“ …Be strong and courageous. Do not fear or be in dread of them, for it is the Lord your God who goes with you. He will not leave you or forsake you.” Deuteronomy 31:6
Fast Facts About Breast Cancer
- Each year in the United States, more than 245,000 women get breast cancer and more than 40,000 women die from the disease. Other than skin cancer, breast cancer is the most common cancer among America women.
- Men also get breast cancer, but it is not very common. Less than 1% of breast cancers occur in men.
How Can I Prevent Breast Cancer?
Mammograms are the best way to find breast cancer early, when it is easier to treat and before it is big enough to feel or cause symptoms. Recommendation: age 50 and every 2 years until age 70. If family history, discuss with your doctor.
- Perform monthly breast self-exams: practice monthly breast self-examination. Instructions for breast self-examination can be found at the American Cancer Society Web site by typing "How to Perform a Breast Self-Exam." Talk to your daughters about monthly self-exam.
What Are the Symptoms? Be familiar with how your breasts look and feel so you can notice symptoms. These could include changes found during a breast self-exam. You should report any changes that you notice to your doctor or health care provider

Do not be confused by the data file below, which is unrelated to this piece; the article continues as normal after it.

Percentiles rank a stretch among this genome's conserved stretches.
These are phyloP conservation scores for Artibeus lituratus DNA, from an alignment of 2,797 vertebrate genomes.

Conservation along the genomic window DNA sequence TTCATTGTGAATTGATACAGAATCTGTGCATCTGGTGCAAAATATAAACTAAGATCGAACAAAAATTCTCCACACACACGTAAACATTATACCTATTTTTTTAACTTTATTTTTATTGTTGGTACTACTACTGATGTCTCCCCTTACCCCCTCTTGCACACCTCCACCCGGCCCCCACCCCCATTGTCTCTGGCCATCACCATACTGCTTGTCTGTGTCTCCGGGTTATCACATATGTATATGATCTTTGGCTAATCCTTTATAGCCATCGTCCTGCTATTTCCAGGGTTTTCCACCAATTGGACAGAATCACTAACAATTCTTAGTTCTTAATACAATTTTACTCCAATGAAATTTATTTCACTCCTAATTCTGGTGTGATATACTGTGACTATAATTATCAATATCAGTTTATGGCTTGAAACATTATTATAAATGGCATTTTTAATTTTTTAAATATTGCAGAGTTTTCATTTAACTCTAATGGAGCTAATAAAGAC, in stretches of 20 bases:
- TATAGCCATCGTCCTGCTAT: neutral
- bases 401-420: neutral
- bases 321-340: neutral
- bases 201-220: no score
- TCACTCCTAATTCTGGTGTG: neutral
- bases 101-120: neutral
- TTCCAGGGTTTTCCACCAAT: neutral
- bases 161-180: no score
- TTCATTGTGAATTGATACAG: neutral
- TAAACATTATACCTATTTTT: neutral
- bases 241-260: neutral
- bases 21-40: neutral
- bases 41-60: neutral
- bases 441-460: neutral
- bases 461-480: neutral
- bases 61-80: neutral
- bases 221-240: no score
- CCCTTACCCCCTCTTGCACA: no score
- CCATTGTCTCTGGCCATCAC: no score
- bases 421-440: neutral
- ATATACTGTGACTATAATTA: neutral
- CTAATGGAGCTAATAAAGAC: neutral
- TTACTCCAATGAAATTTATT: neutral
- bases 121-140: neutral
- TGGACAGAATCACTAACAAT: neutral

There are different symptoms of breast cancer, and some people have no symptoms at all. Symptoms can include:
- Any change in the size or the shape of the breast.
- Pain in any area of the breast.
- Nipple discharge other than breast milk (including blood).
- A new lump in the breast or underarm.
- Being older, most breast cancers are found in women who are 50 years old or older. However, 10% are found in younger women.
- Family History - If you've had one first-degree female relative (sister, mother, daughter) diagnosed with breast cancer, your risk is doubled. If two first-degree relatives have been diagnosed, your risk is 5 times higher than average.
- Having changes in your BRCA1 or BRCA2 genes. The genes most commonly affected in hereditary breast and ovarian cancer are the breast cancer 1 (BRCA1) and breast cancer 2 (BRCA2) genes. About 3% of breast cancers (about 6,000 women per year) and 10% of ovarian cancers (about 2,000 women per year) result from inherited mutations in the BRCA1 and BRCA2 genes